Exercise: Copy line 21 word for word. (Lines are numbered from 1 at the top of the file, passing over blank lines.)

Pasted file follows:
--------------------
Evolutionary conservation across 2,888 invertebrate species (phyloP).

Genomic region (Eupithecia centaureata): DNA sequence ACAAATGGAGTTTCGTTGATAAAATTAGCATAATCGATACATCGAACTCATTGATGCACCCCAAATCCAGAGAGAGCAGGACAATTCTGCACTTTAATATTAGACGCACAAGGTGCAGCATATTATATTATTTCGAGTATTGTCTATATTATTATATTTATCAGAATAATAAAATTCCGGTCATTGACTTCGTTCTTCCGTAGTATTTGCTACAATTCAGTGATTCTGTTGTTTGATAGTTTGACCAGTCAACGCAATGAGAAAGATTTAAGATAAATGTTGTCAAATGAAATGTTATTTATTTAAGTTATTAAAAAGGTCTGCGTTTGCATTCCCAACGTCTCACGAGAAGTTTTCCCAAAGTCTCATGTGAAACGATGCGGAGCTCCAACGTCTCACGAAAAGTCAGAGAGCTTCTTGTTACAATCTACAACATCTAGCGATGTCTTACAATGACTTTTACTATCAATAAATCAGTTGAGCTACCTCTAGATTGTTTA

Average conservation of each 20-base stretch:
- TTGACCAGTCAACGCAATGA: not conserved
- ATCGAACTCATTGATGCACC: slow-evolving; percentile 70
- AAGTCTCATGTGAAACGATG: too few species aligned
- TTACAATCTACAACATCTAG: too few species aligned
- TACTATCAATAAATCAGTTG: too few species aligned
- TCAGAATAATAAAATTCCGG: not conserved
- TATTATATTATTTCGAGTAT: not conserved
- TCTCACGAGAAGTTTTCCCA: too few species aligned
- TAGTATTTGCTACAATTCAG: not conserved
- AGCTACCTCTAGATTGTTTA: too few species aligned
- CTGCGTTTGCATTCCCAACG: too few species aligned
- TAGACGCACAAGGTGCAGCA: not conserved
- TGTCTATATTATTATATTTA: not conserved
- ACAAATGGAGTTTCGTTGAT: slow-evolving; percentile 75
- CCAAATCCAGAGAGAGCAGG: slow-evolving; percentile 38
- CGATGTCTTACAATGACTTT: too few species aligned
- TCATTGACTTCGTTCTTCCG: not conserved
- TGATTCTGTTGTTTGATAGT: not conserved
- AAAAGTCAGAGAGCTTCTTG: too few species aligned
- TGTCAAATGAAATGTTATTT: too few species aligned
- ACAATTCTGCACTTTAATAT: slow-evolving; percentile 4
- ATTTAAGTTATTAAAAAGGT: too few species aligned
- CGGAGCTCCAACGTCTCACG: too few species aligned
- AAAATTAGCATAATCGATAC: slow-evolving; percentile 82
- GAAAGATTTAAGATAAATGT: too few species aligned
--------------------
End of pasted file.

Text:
- TGATTCTGTTGTTTGATAGT: not conserved